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This question arose after a recent revelation from the San Francisco DA, who said that DNA of rape victims that were gathered when performing a rape kit test1 was used to identify a criminal suspect through a match in the database.

Does this practice

  • contravene any state statute(s) or rule(s) of evidence?
  • contravene any federal statute(s) or rule(s) of evidence?
  • violate any state constitutions or the US constituiton?

When I say ‘state’ in this question, I'm not just referring to California: it could be any state in the US or DC.

I'm also curious as to whether it is a legal practice in England and Wales.

sources

Articles on this story appeared in the guardian, the independent and daily mail


1 - A rape kit usually takes several samples of possible perpetrator DNA and a sample of the victim's DNA to separate their DNA from the perpetrator.

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    could you link the statement? "DNA from a rape kit" would usually mean the perpetrator's DNA, not the victim's.
    – Trish
    Feb 17 at 9:58
  • @Trish Interesting. This is the article: theguardian.com/us-news/2022/feb/14/…
    – Tolga
    Feb 17 at 12:07
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    Ah yes, it makes sense now! So, the summary is: They took at least two samples, one of them being of her to rule her out of the other sample(s) that might contain the perpetrator DNA. Then they fed all into databases.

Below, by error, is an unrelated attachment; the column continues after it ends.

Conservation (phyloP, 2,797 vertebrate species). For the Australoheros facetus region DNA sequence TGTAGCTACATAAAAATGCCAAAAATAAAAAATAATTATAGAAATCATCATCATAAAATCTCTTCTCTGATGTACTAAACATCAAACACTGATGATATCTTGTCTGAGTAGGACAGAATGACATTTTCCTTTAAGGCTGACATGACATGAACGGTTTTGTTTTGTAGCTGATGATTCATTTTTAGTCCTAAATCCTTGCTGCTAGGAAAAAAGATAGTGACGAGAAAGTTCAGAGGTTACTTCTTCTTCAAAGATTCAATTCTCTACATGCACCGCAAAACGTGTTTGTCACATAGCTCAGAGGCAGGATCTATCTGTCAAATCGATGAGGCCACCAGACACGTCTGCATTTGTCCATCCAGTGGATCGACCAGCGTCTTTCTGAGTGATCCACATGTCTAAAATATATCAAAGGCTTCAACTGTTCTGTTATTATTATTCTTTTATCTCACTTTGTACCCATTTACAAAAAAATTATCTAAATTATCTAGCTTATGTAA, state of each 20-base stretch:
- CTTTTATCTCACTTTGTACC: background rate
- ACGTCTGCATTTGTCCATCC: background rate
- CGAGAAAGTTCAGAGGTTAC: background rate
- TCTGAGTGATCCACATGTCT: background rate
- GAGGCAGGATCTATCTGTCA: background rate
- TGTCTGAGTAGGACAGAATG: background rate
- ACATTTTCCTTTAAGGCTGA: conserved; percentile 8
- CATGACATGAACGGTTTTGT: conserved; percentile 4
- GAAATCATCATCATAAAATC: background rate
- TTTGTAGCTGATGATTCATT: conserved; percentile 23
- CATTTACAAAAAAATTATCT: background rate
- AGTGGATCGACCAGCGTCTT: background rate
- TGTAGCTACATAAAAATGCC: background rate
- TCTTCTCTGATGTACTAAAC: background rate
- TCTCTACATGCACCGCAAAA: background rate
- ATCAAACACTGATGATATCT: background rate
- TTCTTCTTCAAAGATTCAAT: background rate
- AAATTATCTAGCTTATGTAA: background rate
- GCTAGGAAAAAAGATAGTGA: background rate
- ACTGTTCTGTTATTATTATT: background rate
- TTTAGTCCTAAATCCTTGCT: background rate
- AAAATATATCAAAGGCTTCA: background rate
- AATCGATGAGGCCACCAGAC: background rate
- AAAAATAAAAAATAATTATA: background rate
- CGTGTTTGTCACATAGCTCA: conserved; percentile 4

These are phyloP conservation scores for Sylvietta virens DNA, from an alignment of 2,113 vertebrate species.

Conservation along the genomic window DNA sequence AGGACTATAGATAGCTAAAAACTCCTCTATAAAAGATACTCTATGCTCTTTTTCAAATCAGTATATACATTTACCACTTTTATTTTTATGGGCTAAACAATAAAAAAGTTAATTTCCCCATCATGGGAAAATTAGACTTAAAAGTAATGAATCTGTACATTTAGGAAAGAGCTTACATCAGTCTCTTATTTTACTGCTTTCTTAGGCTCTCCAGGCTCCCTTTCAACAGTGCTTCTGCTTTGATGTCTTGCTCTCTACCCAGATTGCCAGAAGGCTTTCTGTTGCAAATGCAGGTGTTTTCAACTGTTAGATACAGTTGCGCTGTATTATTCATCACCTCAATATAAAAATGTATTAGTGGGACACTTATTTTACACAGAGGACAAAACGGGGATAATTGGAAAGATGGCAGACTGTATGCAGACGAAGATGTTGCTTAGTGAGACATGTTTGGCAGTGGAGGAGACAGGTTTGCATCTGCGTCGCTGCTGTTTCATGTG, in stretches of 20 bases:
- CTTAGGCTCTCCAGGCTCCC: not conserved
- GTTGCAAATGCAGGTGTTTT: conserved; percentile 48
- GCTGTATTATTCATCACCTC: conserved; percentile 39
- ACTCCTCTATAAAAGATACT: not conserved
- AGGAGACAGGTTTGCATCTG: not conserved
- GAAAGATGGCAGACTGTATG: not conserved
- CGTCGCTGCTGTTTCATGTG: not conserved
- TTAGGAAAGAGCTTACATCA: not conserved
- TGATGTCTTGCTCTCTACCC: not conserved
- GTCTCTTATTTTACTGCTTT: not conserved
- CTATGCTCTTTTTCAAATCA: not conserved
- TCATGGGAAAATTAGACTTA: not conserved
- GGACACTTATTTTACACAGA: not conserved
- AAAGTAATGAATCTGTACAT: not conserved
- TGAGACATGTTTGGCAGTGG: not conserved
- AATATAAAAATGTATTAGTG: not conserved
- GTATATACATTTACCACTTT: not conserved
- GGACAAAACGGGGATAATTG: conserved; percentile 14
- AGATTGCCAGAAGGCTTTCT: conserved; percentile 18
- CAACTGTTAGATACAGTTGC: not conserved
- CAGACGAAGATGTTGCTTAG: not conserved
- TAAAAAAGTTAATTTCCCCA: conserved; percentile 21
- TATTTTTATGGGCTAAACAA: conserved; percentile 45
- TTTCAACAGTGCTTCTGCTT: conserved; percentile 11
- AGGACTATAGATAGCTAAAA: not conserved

– Trish
    Feb 17 at 14:54

3 Answers 3

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Does this practice contravene any state statute(s) or rule(s) of evidence?

Generally not. States could adopt a statute that says otherwise, but I'm not aware of states that do. States often have regulations limiting police use of biometric data for general, non-probable cause based searches for criminal suspects.

For example, many states don't make fingerprints obtained for professional licensing background checks available for searched by law enforcement without a warrant and probable cause.

I suspect that states may start to do so with rape kit DNA, but it hasn't previously been identified as an issue, so there aren't statutes that prohibit this in most cases (e.g. victim's rights bills have not thought to address the issue).

The reason for concern that could lead to future statutes is two fold.

First, including rape kit DNA in searches discourages people from reporting crimes because it might put them at a disadvantage in an unrelated criminal proceeding.

Second, the risk of false positives is vastly higher in a random search of biometric data from people with no articulated connection to the crime than it is when isolated individual suspects who there is probable cause to believe committed a crime are investigated. The chance of a false positive for someone in a database with millions of people is non-negligible even if the risk of a false positive in any one isolated comparison is tiny. Even a 1 in 10,000,000 chance of a false positive in a database of 40 million people will routinely produce false positives in random searches. And, while DNA evidence is very accurate, partial forensic DNA samples aren't absolutely incapable of producing false matches to nearly the same extent as a comparison of two complete whole genome samples.